Many people have this idea that classical education is extremely impractical in this “21st century global economy.” A look at the news suggests governors and Republicans are even and especially susceptible to this hard-headed view. But two recent articles from the Wall Street Journal reinforce the truth that a broad liberal arts education will prepare young people better for business endeavors and cultural leadership than narrowly focused job-skills training.
First, here’s a post by Robert Plant, a professor at the University of Miami’s School of Business Administration. He says:
[I]t is increasingly important for firms to be led by a polymath. In essence, someone who has great and varied learning over complex bodies of knowledge. This can then be used to solve equally complex tasks within the business. Famous historic polymaths include da Vinci, Galileo, and Francis Bacon; however business leaders such as Gates, Jobs and Bezos also possess this quality.
Todays’ [sic] corporate leadership is too frequently still populated by monomaths, functional experts in single fields; corporate boards are dominated by finance and law monomaths, and worryingly homogenous…Steve Jobs’ broad life experiences and skills included calligraphy, design, Buddhism and of course technology. These combined to not only to make him a polymath but give him “fluid intelligence,” a term applicable to people who can solve unique and novel problems with attractive counterintuitive solutions. This is exemplified by the approach Jobs took to product creation. For him, the designers of the MP3 player were solving the problem of playing MP3 files, a monomath’s solution; while the iPod was a polymath’s catalytic solution that would transform the life style of its user, Apple’s customers.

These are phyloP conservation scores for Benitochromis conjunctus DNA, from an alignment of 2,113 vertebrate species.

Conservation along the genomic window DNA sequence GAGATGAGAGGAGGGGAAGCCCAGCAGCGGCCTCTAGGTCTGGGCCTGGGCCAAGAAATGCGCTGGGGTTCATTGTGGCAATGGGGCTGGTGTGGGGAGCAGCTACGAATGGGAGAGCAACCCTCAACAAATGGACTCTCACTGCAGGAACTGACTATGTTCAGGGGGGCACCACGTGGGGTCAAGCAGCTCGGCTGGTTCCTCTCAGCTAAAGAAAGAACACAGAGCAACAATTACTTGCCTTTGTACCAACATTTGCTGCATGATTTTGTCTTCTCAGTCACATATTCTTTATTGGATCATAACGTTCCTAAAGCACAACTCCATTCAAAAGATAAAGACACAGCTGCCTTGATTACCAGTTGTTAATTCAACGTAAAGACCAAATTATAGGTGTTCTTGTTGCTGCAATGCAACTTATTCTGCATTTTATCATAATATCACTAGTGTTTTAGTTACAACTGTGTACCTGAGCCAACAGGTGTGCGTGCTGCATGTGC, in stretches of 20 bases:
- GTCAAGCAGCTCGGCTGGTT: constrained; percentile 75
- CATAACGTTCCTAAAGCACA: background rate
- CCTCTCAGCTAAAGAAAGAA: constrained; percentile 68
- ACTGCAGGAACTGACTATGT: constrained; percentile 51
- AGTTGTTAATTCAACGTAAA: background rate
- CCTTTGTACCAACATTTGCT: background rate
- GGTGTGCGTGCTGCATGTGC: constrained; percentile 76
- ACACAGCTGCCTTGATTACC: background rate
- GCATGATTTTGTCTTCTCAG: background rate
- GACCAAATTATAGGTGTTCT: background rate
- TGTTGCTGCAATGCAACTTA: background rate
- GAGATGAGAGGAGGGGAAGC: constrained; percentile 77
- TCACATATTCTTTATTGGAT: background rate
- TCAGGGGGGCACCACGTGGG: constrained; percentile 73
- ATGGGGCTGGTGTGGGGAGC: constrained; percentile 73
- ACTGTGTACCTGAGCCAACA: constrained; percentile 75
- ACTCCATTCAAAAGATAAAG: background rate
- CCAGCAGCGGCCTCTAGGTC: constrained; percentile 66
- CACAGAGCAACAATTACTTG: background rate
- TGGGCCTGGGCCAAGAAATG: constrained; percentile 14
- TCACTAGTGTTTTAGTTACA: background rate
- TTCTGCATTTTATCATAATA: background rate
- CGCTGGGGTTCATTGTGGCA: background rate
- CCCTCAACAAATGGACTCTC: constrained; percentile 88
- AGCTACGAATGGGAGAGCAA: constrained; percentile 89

In other words, broad mental training is an excellent foundation for those who want to be leaders and innovators. It’s probably far better than extremely specific, one-sector-only preparation.
The news article from the Journal is titled, “Why Some MBAs Are Reading Plato.” Here’s an excerpt:
The philosophy department is invading the M.B.A. program—at least at a handful of schools where the legacy of the global financial crisis has sparked efforts to train business students to think beyond the bottom line. Courses like “Why Capitalism?” and “Thinking about Thinking,” and readings by Marx and Kant, give students a break from Excel spreadsheets and push them to ponder business in a broader context, schools say.
The courses also address a common complaint of employers, who say recent graduates are trained to solve single problems but often miss the big picture.
“It’s important to know why we’re doing what we’re doing,” Ingrid Marchal-Gérez, a second-year MBA, told the WSJ. “You can start to understand what idea can have an impact, and how to communicate an idea.” The article also discusses how many current MBA students, while intelligent, have difficulty branching out from their field to conjure and analyze new ideas and become leaders rather than followers.
Image by Richter Frank-Jurgen.